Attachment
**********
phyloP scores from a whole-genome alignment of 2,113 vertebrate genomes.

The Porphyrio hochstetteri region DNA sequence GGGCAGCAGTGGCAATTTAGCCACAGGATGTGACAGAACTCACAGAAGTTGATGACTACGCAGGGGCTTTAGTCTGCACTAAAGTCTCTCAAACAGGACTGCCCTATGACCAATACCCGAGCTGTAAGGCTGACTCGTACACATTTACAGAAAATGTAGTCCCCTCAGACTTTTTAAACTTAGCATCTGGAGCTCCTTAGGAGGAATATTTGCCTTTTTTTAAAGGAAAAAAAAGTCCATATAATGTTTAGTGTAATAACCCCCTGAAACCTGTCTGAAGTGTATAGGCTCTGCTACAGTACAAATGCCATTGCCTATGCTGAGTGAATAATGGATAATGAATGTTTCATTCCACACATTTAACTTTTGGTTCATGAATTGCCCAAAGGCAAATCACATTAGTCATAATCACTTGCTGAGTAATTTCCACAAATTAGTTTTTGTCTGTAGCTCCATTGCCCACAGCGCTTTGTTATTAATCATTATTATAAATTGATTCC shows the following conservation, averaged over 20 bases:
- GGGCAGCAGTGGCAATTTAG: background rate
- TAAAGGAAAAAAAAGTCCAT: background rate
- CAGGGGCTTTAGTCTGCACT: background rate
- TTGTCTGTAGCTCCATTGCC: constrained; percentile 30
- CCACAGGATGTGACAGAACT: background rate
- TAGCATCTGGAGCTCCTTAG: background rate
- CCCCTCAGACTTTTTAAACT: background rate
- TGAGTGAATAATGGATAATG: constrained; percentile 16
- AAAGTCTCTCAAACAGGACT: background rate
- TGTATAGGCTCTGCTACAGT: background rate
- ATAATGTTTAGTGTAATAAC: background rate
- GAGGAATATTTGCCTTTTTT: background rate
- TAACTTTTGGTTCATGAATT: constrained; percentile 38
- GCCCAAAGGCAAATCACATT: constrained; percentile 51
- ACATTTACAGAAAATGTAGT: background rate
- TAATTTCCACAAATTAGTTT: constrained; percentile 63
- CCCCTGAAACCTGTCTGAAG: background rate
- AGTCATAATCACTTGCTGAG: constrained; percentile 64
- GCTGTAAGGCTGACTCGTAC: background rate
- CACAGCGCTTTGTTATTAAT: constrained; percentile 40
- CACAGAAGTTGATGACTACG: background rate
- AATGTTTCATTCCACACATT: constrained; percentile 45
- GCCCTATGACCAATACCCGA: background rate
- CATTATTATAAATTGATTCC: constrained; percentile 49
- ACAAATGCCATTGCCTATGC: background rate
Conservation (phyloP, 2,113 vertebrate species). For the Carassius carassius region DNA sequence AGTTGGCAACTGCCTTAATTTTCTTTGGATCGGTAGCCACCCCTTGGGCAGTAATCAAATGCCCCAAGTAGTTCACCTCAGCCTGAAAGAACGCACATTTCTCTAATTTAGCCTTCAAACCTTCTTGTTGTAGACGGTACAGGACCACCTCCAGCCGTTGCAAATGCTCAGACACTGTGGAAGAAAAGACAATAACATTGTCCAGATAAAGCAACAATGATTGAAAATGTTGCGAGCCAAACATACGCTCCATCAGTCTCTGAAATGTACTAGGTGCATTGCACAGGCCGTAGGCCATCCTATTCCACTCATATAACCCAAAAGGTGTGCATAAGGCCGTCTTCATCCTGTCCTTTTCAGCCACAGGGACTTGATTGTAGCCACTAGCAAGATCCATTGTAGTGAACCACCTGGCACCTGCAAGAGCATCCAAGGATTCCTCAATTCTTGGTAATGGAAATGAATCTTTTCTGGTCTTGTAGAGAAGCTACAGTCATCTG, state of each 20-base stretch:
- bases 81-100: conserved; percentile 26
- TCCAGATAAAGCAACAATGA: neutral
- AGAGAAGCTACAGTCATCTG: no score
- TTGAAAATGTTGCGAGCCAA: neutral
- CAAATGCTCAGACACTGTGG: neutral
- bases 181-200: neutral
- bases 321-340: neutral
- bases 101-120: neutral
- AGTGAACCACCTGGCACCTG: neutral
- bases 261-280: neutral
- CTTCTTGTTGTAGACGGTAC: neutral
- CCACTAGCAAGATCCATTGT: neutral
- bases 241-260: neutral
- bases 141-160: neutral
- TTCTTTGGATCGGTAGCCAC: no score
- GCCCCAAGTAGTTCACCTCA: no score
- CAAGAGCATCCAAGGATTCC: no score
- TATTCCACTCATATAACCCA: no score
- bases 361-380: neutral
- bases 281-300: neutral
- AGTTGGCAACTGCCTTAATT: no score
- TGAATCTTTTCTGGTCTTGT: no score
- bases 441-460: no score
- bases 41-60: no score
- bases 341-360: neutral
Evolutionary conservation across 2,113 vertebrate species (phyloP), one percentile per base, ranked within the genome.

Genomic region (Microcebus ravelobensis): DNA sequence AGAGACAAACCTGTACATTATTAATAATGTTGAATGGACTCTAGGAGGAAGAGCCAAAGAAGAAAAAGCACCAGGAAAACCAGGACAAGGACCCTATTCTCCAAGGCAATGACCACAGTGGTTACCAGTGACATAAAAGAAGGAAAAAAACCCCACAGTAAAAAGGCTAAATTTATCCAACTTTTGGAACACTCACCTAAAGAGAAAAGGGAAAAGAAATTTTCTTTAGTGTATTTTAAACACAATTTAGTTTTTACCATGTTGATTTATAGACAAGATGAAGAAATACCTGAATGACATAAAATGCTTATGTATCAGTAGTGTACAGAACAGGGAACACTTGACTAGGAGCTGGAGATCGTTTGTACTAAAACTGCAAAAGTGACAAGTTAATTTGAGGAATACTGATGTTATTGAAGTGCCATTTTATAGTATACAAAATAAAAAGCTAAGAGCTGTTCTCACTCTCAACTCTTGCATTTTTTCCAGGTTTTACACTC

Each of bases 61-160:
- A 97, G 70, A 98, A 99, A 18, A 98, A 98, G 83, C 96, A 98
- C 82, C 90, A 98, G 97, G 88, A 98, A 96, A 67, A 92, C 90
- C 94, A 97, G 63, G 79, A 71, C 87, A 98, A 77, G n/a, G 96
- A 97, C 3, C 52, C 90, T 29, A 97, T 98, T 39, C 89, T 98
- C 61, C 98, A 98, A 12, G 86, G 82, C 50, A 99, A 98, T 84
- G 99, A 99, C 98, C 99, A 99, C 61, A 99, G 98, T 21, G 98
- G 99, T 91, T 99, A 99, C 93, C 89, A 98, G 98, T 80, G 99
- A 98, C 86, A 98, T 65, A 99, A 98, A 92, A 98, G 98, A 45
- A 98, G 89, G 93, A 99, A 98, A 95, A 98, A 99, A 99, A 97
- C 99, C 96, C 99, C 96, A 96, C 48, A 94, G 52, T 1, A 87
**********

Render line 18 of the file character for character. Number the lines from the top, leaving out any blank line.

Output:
- TAATTTCCACAAATTAGTTT: constrained; percentile 63